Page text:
Concordia animal shelter closing
Published 12:01 am Thursday, February 14, 2008
The Concordia Animal Welfare Shelter and Rescue will be closed as of Friday.
We have suspended all operations at the shelter, such as surrender of animals, cruelty investigations and more. We are no longer accepting any animals.
The gates have been removed and any animals dropped at the shelter from this point forward will be allowed to roam at large or will be euthanized.
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Additionally, our director, Lisa Smith, will take a leave for six months to be the consultant for the town of Madison on the construction of a state of the art animal shelter. This leave and temporary closing of the shelter will afford us the opportunity to make much needed repairs to our present shelter that were caused by the constant overflow and not enough cages. We also have the balance of a grant from the Department of Agriculture to complete as much as possible on the animal control building.
As most of you know, the shelter receives no financial support from any entity in the parish, the policy jury, the towns of Ferriday, Ridgecrest, Vidalia, Clayton or the surrounding areas, all of which we accept animals from.
The only support we have ever received was from the few wonderful citizens that gave through donations and through our fundraisers. There has been wonderful support from our board, but that does not pay the bills.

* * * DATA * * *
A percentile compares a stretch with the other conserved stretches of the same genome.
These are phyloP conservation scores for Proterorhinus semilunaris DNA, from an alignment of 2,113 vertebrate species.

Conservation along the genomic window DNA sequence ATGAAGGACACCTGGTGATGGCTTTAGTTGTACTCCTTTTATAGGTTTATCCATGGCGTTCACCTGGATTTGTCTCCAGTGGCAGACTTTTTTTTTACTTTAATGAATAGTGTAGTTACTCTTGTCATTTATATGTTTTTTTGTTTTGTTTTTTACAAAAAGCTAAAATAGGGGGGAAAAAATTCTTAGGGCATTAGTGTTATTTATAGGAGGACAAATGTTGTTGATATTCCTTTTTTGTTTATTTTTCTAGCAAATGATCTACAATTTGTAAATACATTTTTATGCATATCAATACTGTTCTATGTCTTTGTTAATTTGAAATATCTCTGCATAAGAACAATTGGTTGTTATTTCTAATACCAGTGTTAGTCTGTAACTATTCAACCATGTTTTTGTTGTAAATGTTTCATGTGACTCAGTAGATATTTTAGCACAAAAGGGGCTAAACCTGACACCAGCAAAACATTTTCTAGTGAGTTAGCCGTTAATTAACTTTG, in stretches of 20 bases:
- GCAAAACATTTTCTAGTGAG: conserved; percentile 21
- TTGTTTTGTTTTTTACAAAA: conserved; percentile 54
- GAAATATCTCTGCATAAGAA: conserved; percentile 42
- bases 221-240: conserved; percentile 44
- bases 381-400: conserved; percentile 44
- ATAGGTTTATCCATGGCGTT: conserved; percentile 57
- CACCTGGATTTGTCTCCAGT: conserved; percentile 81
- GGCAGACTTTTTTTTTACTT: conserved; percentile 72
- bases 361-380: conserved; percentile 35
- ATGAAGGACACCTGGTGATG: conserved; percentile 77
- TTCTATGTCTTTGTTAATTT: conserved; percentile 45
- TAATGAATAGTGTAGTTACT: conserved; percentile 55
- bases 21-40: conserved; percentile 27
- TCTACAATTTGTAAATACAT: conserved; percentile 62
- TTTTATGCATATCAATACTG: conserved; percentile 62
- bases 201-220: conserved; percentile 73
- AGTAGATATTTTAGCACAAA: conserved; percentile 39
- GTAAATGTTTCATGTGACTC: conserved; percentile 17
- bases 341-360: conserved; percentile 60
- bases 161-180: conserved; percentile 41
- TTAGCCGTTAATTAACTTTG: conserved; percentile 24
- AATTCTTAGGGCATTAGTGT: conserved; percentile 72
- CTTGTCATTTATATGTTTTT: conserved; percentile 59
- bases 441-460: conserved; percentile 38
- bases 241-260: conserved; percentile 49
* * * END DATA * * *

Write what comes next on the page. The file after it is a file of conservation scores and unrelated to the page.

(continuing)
It is a constant struggle to pay the vet, buy food and pay utilities. There is so much need for animal control in our parish, but our local officials do not deem this a necessary part of our community. If they had, they would have worked together to ensure some form of assistance.
We spent many man hours, resources and three years attempting to have an animal abuser prosecuted. All of the evidence in the Debbie Palmer case was there from the beginning. It was not necessary that our system allowed the case to take so long. Due to frustration on all parts, I am sure tempers flared and unnecessary words were spoken on both sides. The shelter is still paying bills associated with that case. CAWS was not on of the organizations that received compensation. But we do take satisfaction in knowing we raised awareness regarding animal cruelty.
All our efforts were not focused on animal cruelty, though. We had the wonderful experience of pet therapy and sharing that with people in our local nursing homes.
Humane education is also a big part of what CAWS is about. We so need to educate the children on animal care and the importance of having pets spayed or neutered so as not to contribute to pet overpopulation and the deaths of so many innocent animals.
I, as president of CAWS, have written several letters to the editor of our local paper asking for some financial support. It appears it was not important enough to the people to generate much response. At this point, as we close to do the repairs, we will consult with the board and take a fresh look at the situation. We will decide what we can do to be able to continue operations. As much as I, and others, would hate not to have the shelter in Ferriday, unless we get some financial assistance, we may not have a choice.
For Lisa and me, we have put our heart and soul into this shelter and want desperately to continue the work we started.
There is so much left to do. Ultimately, much of this will lie in the hands of our government officials as to whether they deem the services we provide of value to the community.
A number of animals remain at the shelter that desperately need a home. Please contact me at 318-481-0182 if you can save a life.
I want again to express my deepest thanks to those who have given their support from the beginning to the shelter in monies and much-needed supplies.
We are forever grateful.
Donna Maroon is the president of the Concordia Animal Welfare Shelter and Rescue.